— Oysters may or may not be an aphrodisiac, but they sure bring out passion in those who raise them for a living.
Tim Devine barely knew from oysters when he was growing up in Easton, not far from the Chesapeake Bay. Now he's growing them on 10 acres of bay bottom near here that he's leased from the state, and professing to love the hard work and challenges involved in cultivating and selling his prized bivalves.
"It just seemed like the stars aligned," Devine, 37, said of his transition from commercial photographer in New York City to yeoman oyster farmer. Offering a sample to a visitor, he describes the glistening gray gob on a half-shell as if it was a fine wine, pointing to its mild, buttery taste, with just enough salt.
Spurred in part by enthusiasts like Devine, Maryland's oyster farming industry is clawing its way back from near-oblivion a decade ago, when diseases had decimated the bay's oyster population and its seafood industry. With a big boost from the state, aquaculture is growing, and it's bringing in a new generation of growers.
It's drawing watermen soured by the roller coaster of the wild fishery, entrepreneurs with new ideas, and idealists hoping to make a buck while doing something good for the bay. It's also starting to attract some established seafood businesses, including giant Phillips Foods.
"There's a lot of innovation, a lot of really neat marketing going on," said Donald Webster, chairman of the state's Aquaculture Coordinating Council. He was a leading advocate for reforming the state's laws to permit more private cultivation of shellfish, and three years ago, the O'Malley administration offered to lease thousands of acres of the bay and its rivers to raise oysters commercially.
It's taken a few years to work the kinks out of the leasing scheme, which involves multiple state and federal regulators. But the Department of Natural Resources has approved 90 leases in the past three years, bringing the total to 327 leases covering some 3,600 acres, according to Karl Roscher, aquaculture director. Dorchester County has the most acres under lease, though St. Mary's County has more individual leases.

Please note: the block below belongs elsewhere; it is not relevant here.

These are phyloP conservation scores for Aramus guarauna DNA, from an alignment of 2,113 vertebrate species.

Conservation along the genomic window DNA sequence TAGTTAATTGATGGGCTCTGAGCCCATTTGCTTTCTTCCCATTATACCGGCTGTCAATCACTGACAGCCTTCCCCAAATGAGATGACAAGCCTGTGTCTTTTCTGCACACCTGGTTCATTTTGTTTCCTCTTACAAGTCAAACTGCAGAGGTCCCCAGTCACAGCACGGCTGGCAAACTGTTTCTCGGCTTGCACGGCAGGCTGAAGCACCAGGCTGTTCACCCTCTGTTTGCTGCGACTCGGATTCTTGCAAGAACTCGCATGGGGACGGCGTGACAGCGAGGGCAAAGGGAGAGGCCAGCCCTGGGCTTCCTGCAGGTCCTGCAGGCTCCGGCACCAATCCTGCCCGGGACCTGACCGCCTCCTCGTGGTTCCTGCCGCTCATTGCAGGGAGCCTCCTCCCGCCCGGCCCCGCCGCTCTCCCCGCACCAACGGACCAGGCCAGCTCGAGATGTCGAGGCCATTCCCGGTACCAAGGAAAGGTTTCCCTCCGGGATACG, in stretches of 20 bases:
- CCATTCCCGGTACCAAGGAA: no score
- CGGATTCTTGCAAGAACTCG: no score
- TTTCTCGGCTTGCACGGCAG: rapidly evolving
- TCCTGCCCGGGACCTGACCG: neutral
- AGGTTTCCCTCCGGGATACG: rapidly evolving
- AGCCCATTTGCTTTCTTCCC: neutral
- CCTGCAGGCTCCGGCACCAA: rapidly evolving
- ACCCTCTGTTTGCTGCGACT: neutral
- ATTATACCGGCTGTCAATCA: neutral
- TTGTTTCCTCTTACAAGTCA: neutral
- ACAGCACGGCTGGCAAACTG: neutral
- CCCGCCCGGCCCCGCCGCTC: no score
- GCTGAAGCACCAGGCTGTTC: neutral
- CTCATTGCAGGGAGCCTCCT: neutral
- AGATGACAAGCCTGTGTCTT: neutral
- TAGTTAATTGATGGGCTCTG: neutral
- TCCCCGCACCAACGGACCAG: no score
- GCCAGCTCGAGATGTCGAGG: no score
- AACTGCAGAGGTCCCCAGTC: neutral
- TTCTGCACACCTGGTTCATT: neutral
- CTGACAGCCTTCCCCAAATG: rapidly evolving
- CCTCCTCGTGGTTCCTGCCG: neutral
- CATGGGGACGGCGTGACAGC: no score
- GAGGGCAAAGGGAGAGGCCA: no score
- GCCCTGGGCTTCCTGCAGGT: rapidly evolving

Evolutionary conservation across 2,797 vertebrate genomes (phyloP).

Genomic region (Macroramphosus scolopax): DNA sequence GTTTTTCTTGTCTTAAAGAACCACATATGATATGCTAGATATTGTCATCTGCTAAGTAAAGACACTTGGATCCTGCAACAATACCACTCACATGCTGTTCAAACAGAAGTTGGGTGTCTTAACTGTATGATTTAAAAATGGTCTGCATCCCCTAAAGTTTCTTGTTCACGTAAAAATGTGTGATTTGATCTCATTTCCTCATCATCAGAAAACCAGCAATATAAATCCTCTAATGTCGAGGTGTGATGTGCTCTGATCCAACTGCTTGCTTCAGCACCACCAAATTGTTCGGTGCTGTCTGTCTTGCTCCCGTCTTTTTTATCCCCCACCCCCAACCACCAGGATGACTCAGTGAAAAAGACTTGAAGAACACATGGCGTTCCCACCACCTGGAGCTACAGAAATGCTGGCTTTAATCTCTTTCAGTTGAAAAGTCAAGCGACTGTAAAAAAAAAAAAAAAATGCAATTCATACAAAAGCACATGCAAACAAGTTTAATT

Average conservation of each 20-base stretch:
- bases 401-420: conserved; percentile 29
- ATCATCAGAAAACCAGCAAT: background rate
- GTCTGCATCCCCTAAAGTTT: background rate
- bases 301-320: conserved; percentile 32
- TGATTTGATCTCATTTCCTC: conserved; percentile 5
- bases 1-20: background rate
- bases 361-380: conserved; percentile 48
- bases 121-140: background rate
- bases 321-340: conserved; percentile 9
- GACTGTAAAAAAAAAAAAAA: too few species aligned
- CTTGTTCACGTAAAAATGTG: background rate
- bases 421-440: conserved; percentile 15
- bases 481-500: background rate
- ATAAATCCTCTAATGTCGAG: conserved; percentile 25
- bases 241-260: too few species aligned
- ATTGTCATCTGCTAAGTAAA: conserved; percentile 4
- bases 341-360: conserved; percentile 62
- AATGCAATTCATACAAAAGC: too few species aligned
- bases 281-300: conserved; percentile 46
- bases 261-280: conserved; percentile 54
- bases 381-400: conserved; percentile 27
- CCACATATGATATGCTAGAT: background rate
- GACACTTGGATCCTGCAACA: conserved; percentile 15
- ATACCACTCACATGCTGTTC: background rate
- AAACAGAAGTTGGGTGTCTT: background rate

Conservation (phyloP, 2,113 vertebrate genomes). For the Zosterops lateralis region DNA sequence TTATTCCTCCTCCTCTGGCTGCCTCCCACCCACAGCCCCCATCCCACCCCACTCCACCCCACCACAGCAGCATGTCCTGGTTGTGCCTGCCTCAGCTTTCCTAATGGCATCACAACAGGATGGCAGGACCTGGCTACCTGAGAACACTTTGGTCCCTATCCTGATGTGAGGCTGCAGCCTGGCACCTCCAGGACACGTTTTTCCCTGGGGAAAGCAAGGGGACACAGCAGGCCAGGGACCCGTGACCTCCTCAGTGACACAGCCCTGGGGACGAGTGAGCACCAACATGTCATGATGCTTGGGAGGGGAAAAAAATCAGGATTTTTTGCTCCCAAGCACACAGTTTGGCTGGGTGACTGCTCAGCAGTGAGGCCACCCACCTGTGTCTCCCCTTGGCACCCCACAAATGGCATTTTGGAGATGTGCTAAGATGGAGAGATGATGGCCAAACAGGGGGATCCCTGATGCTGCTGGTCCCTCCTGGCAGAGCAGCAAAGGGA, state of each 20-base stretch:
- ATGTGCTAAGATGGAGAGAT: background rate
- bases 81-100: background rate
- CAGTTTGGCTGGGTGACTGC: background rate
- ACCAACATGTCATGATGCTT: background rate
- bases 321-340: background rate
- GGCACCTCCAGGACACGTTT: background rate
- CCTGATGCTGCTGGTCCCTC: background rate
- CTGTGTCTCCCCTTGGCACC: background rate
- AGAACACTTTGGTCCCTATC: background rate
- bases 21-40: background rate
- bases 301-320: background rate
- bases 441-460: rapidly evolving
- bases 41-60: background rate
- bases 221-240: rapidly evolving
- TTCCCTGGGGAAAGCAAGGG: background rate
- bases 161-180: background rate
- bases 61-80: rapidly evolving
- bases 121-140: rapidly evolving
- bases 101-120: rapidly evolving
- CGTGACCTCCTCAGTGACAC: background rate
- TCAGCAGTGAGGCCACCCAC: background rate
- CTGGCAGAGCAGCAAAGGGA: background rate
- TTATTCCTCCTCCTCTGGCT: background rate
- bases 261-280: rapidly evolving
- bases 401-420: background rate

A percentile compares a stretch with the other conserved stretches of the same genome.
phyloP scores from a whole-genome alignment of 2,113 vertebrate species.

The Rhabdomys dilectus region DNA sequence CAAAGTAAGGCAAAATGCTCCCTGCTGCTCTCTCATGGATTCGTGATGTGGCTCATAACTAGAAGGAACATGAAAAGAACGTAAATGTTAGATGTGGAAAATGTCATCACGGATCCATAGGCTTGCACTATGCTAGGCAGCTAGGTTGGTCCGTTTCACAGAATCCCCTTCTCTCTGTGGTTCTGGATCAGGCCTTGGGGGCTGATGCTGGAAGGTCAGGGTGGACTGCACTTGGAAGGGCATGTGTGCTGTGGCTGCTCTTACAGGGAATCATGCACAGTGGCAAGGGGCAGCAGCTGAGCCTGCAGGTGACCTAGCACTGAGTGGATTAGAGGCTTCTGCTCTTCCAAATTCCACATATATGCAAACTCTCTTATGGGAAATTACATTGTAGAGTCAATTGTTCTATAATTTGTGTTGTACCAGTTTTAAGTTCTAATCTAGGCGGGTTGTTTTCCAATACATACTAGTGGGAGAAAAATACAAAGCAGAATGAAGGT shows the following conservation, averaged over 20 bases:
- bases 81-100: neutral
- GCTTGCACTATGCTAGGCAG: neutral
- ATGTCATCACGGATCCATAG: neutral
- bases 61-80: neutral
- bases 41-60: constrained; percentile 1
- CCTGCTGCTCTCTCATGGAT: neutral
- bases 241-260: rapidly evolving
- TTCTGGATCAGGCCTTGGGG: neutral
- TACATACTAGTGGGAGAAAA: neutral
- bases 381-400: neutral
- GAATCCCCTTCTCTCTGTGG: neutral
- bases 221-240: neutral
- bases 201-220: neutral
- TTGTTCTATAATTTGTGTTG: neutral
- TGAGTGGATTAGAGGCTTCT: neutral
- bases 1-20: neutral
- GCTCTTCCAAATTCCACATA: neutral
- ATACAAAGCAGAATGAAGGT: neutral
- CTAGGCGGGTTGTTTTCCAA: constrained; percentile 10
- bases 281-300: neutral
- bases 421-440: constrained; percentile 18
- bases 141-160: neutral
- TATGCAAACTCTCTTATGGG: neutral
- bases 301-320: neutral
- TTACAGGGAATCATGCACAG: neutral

Growers last year produced 15,000 bushels of oysters, many for shucking, plus 1.4 million bivalves that were individually marketed to restaurants, raw bars and food stores, Roscher said. That's just a fraction of the state's rebounding wild harvest, which hit 340,000 bushels last year. But the private harvest has been growing rapidly in recent years, Roscher said. And the demand for oysters — a Thanksgiving as well as year-round culinary favorite in Maryland — remains strong.
It won't take much for Maryland's new oyster farmers to outdo the old ones, as aquaculture was never widespread in the state.
One of the pioneers of Maryland's oyster farming revival is Kevin McClarren, general manager of Choptank Oyster Co. near Cambridge. Formerly known as Marinetics Inc., the company started nearly a decade ago.
"It was a long tough road to get to profitability," said McClarren, "but we've been there for some time."
McClarren and his four employees raise their bivalves in floats close to shore and market them as "Choptank Sweets," promoting their less salty taste when compared to many other raw-bar offerings.
They've sold their products in Baltimore, Washington and Philadelphia, he said, including in Whole Foods supermarkets.
"It's an oyster lover's oyster," McClarren said, as his staff packs boxes for trucking to market.
Johnny Shockley and Ricky Fitzhugh are blazing trails, too.
Shockley, a third-generation waterman, gave up on crabbing a few years ago to team up with Fitzhugh, a fish broker and owner of Rosedale Ice Co. in Baltimore, to launch Hooper's Island Oyster Aquaculture Co. Besides raising oysters in 700 cages on 5 acres of bottom near here, they've designed their own equipment, including a customized boat for cleaning and sorting the oysters on the water instead of having to haul the heavy trays of shellfish back to shore for processing.
They've also developed a "wet storage" system with help from the University of Maryland, to boost their oysters' salty flavor without having to truck them to Chincoteague Bay for a natural salt infusion. They've branded their bivalves "Chesapeake Gold," which they're selling both in the shell and shucked in pints. They're also selling oyster farming equipment.
"It's a more sophisticated, complicated world we live in," observed Shockley.
Not far away, Ted Cooney and Scott Robinson Sr. are among the newest oyster farmers. Cooney, 53, founder of Madhouse Oysters, did a little commercial fishing in Alaska when he was younger but he's "piloted a desk" for most of the past two decades in health care finance. Robinson, though, is a fourth-generation fisherman who's trying his hand at aquaculture.
"In five years, it'll be a lot more watermen doing it," said Robinson, 43. "This here," he said of fishing, "is so up or down, it's like acey-deucey, feast or famine."